Saturday, April 15, 2006

Turning points

It is inevitable, I suppose, with the current permeating climate of change, for me to be taking stock of my life and to start planning ahead. For the past few days, I find that I've been dwelling a lot on the turning points of my life...

...Months before the PSLE, I had made my choices of which secondary schools I would like to attend. That was probably the first major decision of my life. My parents and elder sis had given me some advice but left the final decision to me. In the end, my choices were pretty prudent (read not overly ambitious). I had also intentionally chosen NOT to put down any of those so-called top all-boys schools.

After the results were released, my form teacher asked me if I wanted to transfer from the secondary school I was posted to a "better" one, for I had done well enough to enroll in any of those. She added she would appeal on my behalf if I wanted to. I gave it a minute's thought and declined her offer. I was happy with my first choice of secondary school.

And you know what, that turned out to be one of the best decisions of my life.

I most thoroughly enjoyed myself in the secondary school I had stuck to. I was also to go on to learn many valuable lessons about life in that school, many of which I doubt I would have learnt in a top school. I've written about some of my experiences in that school whilst
guestblogging for my second regular reader, so I won't be repeating them here. Suffice it to say that I still hold fond memories of my time there.

Of all the schools and institutions I've attended so far, it still lists as my undisputed number one. If any parent were to ask me to recommend a secondary school for their child, the choice cannot be more obvious for me...

...When I was 18, after the 'A's, I was one of the first to be enlisted for NS. In fact, I went from student to civilian to soldier in the space of a fortnight. During BMT, right up till the release of the 'A' level results in March, I was still undecided about the university course to sign up for.

That was until a JC classmate brought to my notice the actuarial course. The funny bit of this was, she had intended to sign up for the engineering course. The actuarial course was not well-known then, because it was (and still is) hidden under the guise of Business. Not only that, Business was as far from Engineering as chalk from cheese. So how she found out about it, I don't know. Why she told me about it, I also do not know. Indeed, years later, I was to ask her these same questions. She told me she had clean forgotten!

In any case, after she had told me, I did some research on my own about the course during the months leading to the application deadline. The rest, as they say, is history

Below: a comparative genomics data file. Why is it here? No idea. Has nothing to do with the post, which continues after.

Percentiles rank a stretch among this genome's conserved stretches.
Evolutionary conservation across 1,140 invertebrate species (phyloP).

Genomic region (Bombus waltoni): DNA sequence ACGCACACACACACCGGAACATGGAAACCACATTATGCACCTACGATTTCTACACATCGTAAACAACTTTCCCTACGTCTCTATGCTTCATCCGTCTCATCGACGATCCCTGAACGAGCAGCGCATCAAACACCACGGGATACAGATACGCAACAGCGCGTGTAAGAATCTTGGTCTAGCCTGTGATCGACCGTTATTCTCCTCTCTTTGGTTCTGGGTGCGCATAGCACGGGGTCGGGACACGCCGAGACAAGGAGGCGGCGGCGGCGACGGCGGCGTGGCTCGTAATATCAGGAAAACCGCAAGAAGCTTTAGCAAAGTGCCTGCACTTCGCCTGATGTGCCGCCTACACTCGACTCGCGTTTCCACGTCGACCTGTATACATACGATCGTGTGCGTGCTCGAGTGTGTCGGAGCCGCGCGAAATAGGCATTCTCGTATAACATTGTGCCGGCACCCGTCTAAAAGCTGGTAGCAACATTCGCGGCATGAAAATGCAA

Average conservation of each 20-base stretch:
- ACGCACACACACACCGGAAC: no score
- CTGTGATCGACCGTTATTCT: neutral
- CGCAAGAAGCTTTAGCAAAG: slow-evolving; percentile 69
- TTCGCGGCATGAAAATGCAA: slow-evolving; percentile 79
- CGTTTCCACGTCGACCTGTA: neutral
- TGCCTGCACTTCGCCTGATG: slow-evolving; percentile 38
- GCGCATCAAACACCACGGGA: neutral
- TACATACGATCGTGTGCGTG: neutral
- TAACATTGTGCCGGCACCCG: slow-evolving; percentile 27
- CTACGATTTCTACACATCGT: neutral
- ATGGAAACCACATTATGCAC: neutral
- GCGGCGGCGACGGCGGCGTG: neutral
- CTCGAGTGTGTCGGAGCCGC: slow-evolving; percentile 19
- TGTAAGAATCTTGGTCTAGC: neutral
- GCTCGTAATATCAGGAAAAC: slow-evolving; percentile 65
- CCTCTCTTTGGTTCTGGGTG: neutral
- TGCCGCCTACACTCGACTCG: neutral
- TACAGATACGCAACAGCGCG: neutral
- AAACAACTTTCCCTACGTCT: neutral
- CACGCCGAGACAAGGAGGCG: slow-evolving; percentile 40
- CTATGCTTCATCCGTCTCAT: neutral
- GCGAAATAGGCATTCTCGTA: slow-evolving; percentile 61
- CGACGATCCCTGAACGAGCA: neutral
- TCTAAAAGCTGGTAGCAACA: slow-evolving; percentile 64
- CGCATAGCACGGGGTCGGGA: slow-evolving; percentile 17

I sometimes wonder what course I would have ended up in had she not told me what she told me...

...At 25, I was standing at another crossroads in my life. I was largely happy with my work and work environment but the long hours were hurting my actuarial examinations preparations. I knew if I kept up the pace, I would either start failing those exams or get burnt out. Something had to give.

So I made that fateful decision. I quit my job.

What initially was a two year hiatus from work became two and a half, became five and finally (and hopefully) five and a half. Again, with the benefit of hindsight, it turned out to be the right decision. I might have lost out on financial rewards and career progression, but what I've gained in the past five and a half years is invaluable. For one, I've progressed in my actuarial examinations. And I've made a few vital self-discoveries that will serve me well in my life...

...Backtracking a little, at 27, just after my two and a half year hiatus, I was deciding between returning to the workforce or coming over to Sydney.

I had spotted then, a really interesting job in the papers. It was from the Singapore Pools. They were looking for a game analyst for the Italian Football League, Serie A. Now, you would know by now that I enjoy my football and I certainly enjoy my probability. I applied for the post with much expectation. Given my actuarial background, I thought I might have an edge over other candidates.

At the same time, I had already applied for a few universities in Australia. But nothing had been heard of them yet.

This time, the decision was (sort of) made for me. Singapore Pools never got back to me for my job application, whereas I got my approval for the Australian university soon after. And that was how I came over to Sydney.

If it had been the other way round or if a job offer had been made before the approval from the university arrived, I would have taken up the job and stayed put in Singapore. As things turned out, that didn't happen.

Which is why you're reading this post...

...Now I wonder what's next.


Post a Comment

<< Home